I think a good follow up question would have been to ask him what was his food intake and nutrition intake during the race, and direct him in particular to gels, energy drinks or any additional supplements.

    Xavier is sponsored by MX3 ( http://www.nutrition-sportive.fr/ ) which is also sponsoring the entire french team Asics Trails. You can see he is not used to interviews otherwise it would have been natural for him to talk about this. (Interestingly a picture about him preparing the food supply for the stages shows some Isostar ( http://www.isostar.fr/ ) jug), picture also shows some boxes of Kimas Massage Oil :-)

    In regard to Xavier, while he was actually absent from the possible winners in irunfar, he was actually listed as some serious one capable to create a big surprise by french endurance magazines.

    He briefly touched about it but he has a background in country skiing. His father is coaching at Valmorey Retord. Starting at 12-year old he was practicing biathlon and did compete in the French championship, his results were however not good enough for him to be selected on the French team (he was 5th) so he had to quit biathlon at age 18.

    He mentions during his time training that his coach was Andreas Hemman who used to be a biathlete in the East German team and he used to say before each training session "hard training, easy race".

    He started trail running when he did Transju’trail (70K) in 2009 and combined it with the cross-country ski race Transjurassienne ( http://www.transjurassienne.com/ )

    In 2010, he won the CCC. In 2011 he won the Endurance Trail des Templier (100K http://festivaldestempliers.blogspot.com/ ). In 2012, he was injured with a painful meniscus. In 2013 his goals were Transvulcania, 80K Mont Blanc and UTMB.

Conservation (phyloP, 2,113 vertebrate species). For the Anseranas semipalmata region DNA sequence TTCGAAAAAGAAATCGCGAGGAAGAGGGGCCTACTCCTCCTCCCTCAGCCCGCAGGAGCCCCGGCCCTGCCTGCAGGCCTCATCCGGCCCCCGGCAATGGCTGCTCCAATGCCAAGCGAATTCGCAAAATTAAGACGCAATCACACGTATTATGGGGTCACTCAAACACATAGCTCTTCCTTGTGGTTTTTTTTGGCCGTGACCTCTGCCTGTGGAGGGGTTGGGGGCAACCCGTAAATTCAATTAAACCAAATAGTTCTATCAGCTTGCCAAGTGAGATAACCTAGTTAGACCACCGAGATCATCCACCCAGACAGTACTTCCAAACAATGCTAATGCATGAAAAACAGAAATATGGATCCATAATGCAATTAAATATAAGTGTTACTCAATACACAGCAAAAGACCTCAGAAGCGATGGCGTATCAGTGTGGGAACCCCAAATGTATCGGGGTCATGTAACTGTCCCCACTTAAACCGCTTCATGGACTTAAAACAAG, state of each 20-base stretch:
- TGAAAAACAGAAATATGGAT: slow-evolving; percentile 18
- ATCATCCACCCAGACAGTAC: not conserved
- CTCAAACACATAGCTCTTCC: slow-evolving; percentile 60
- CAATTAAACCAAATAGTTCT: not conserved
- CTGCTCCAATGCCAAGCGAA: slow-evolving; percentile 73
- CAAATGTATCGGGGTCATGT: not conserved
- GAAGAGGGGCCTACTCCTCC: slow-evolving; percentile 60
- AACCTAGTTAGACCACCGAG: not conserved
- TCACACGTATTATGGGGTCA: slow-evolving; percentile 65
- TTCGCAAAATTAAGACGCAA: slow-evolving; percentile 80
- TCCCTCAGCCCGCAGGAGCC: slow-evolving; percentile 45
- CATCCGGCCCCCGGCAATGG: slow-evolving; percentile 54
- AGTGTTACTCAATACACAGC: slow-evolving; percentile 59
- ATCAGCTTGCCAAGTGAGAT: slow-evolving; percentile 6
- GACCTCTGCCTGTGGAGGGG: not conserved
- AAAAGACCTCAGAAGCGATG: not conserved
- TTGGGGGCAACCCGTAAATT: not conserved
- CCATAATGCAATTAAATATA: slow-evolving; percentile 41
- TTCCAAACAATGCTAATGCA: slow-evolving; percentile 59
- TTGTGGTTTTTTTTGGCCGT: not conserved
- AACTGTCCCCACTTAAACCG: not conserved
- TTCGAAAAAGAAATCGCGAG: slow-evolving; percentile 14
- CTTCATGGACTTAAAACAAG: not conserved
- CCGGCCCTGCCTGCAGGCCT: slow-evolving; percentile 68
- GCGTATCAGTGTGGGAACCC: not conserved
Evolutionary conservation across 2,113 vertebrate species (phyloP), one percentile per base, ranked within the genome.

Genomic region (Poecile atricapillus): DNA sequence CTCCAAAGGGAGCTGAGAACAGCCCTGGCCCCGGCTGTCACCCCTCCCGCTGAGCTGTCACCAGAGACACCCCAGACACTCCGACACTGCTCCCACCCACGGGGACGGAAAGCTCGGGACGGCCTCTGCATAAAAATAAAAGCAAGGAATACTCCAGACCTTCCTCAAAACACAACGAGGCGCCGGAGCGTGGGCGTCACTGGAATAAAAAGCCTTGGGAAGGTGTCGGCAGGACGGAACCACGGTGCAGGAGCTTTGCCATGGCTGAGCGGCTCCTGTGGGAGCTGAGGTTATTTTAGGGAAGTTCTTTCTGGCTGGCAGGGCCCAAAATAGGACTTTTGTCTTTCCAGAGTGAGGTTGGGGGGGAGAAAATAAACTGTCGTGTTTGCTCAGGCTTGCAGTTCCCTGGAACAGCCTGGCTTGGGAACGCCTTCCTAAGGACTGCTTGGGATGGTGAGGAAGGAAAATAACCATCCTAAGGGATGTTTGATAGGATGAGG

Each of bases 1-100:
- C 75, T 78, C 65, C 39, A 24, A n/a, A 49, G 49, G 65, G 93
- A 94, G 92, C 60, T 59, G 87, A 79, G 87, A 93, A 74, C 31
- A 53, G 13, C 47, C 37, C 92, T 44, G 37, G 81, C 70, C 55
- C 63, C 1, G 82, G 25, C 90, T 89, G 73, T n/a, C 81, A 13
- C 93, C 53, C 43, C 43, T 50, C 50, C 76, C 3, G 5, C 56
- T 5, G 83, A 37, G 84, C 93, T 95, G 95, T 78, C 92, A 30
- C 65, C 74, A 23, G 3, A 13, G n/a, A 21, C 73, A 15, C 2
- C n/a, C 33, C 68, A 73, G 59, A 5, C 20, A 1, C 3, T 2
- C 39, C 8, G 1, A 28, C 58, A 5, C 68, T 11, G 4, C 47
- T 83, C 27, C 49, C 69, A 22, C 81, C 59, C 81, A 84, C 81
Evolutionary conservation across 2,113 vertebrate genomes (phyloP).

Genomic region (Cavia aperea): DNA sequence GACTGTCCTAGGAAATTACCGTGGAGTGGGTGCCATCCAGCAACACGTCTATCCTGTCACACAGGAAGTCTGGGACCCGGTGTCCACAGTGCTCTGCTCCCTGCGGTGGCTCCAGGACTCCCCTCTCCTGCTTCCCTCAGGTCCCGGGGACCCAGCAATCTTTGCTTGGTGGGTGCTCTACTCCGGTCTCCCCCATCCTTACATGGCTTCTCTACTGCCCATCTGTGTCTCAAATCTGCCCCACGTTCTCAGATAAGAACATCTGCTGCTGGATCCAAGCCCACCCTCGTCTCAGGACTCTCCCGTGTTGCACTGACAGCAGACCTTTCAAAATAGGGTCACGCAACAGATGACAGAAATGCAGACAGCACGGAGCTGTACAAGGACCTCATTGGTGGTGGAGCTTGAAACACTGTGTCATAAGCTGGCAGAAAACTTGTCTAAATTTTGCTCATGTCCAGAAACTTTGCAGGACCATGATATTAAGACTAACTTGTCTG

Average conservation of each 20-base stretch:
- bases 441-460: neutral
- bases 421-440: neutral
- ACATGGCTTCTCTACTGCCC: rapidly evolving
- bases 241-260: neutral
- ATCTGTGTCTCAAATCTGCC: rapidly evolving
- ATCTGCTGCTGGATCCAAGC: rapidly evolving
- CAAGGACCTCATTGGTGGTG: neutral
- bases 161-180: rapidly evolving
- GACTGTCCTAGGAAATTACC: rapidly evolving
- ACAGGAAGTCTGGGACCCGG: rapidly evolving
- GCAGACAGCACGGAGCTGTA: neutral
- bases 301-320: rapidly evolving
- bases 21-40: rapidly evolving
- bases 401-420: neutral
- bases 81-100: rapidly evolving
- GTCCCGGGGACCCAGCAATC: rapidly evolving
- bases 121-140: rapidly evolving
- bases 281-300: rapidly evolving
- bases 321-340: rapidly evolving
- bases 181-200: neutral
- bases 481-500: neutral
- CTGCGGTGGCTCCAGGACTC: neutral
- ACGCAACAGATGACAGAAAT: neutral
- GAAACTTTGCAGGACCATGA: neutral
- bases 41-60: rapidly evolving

He was part of a band as a teenager, he plays guitar and is a fan of Led Zeppelin, Eagles, Rolling Stones, etc…

    In an interview earlier this year he said yearly he's doing 650-700 hours of training and that includes both cross country skiing and running. He doesn't know about the distance.

    Hope it helps give a bit of background for non-french readers.

    1. Sam Winebaum

      Steve, interesting insights. Xavier's hours @ 650-700 per year are what one would expect for a near world class skier of his age. I read that because nordic skier work both upper and lower body, intense days are mixed with more long slow distance and less tempo than a pure road or track distance runner might do.

  3. Pierre

    I think i heard Kilian say he trains 1000 hours a year. Just for perspective.

    As a french speaking person, what i could say to english speaking crowd about Xavier through this interview, is his general kid's tone and voice, almost a naive attitude. Well, maybe you could pick that up too. Its certainly refreshing.

    What a duel that's going to be next year if Kilian, Xavier toe the line and lets throw Sage in the mix for his first 100. :)

  4. manu

    I will add I read that Xavier has a full time job and so trains either very early at 6am or late after job.

    Also, he actually ate potatoes and bananas during the race and drank only water, and took some gels/electrolytes in addition.